Last Friday I drove to the Indiana Repertory Theatre in downtown Indianapolis to see the opening night performance of the world premiere of “The Gospel According to James.” It was written by Charles Smith and directed by Chuck Smith. It was commissioned by the IRT and its artistic director, Janet Allen, after she read two books by Indiana historian James Madison: The Indiana Way and A Lynching in the Heartland: Race and Memory in America. It is the tenth new play in the IRT’s Indiana Series.
It is a powerful, richly layered, surprisingly multi-issue drama that left me exhilarated.
I agree whole-heartedly with what some person I don’t know (@Dime30) tweeted right after the Friday night performance: “OMG,” he wrote. “Go and see ‘The Gospel According to James’ @IRTlive. Powerful, gripping, awe inspiring, emotional, it’s not what u think, it’s better.” (bolding is mine)
Last Sunday afternoon I drove to the Marian College campus on the west side of Indianapolis to see the Booth Tarkington Civic Theatre’s production of “Cabaret.” I had never seen this Tony award-winning musical before.
It is so poignant! Also, both the quality of the performers (all volunteers) and the quality of the design team (all paid professionals) in this production are excellent across the board. I just stood right up at the end to applaud.
Ellen’s father (Midge’s husband) passed away on Wednesday. I can’t find the obituary yet in the Indianapolis Star (IndyStar.com), but when it appears, I will add a link to it here. The memorial service will be at 4pm this Sunday at the Church of the Nativity, 7300 North Lantern Rd, Indianapolis, IN 46256.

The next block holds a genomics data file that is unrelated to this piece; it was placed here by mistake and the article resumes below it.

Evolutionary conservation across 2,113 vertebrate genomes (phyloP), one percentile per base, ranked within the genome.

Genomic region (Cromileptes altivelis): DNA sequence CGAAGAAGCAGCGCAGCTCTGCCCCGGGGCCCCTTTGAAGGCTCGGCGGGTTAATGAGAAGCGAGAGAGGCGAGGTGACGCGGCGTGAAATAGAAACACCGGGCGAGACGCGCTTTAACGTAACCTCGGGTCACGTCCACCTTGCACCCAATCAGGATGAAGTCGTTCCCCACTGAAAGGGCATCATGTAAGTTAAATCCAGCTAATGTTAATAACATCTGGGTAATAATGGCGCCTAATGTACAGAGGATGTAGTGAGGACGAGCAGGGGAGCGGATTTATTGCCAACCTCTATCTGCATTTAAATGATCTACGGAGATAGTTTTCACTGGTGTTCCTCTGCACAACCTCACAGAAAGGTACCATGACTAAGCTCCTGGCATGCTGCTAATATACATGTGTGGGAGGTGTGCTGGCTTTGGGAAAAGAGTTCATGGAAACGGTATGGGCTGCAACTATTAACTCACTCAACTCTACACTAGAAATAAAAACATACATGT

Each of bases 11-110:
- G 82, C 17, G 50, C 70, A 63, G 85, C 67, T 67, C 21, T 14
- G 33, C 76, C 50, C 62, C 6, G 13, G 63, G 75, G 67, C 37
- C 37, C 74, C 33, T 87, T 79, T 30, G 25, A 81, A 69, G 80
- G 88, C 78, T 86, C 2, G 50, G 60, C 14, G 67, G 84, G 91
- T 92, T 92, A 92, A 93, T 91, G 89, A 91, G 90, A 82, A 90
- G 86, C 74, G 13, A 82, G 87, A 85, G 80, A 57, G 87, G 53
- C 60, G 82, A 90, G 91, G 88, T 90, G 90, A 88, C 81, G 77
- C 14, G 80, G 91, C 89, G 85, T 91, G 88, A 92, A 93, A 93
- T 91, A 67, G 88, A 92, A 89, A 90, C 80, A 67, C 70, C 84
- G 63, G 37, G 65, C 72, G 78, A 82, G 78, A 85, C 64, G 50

I didn’t know Fred as well as I knew Midge but I do know that, like her, he supported Ellen’s passion for the art of storytelling. He and Midge supported Ellen’s work in many, many ways. For one thing, he set up and put away at least a million rented wooden folding chairs during the 20+ years of the annual Hoosier Storytelling Festival!
He made it possible for me to hear the best of the best storytellers over the years, and I will always be grateful.
He and Midge also welcomed me into their home many, many times. Their home is an exceptionally pleasant place to be, both inside and out. I remember Ellen talking more than once, and with such fondness, about working with her dad in their gardens.
I will miss Fred and Midge. My heart goes out in sympathy to Ellen and her siblings.
I made the little video above with my trusty iPhone. Visiting stage director/production designer Joachim Schamberger was very gracious about giving me some of his time during a very busy week for the Indianapolis Opera. Thank you again, Joachim!
I am going to indulge myself with an even-longer-than-usual post about my first experience of the Indianapolis Opera a) because it was such a core-shaker, b) because I usually only write reviews of performances, not rehearsals, c) because I really have no business reviewing opera at all, and d) did I mention it was a life-changing experience?
If you don’t have time to read something long, at least let me tell you that this particular production of “Carmen” in the intimate space at the new Frank and Katrina Basile Opera Center is a profound and accessible treat. There are only four more chances to experience it yourself. Tickets are $34 and $60 and may be purchased through the Indianapolis Opera’s website: www.IndyOpera.org.
Okay, so here’s the detailed version of my night at the opera (if you want to know only about the show itself, jump down a few screens to “The Show”):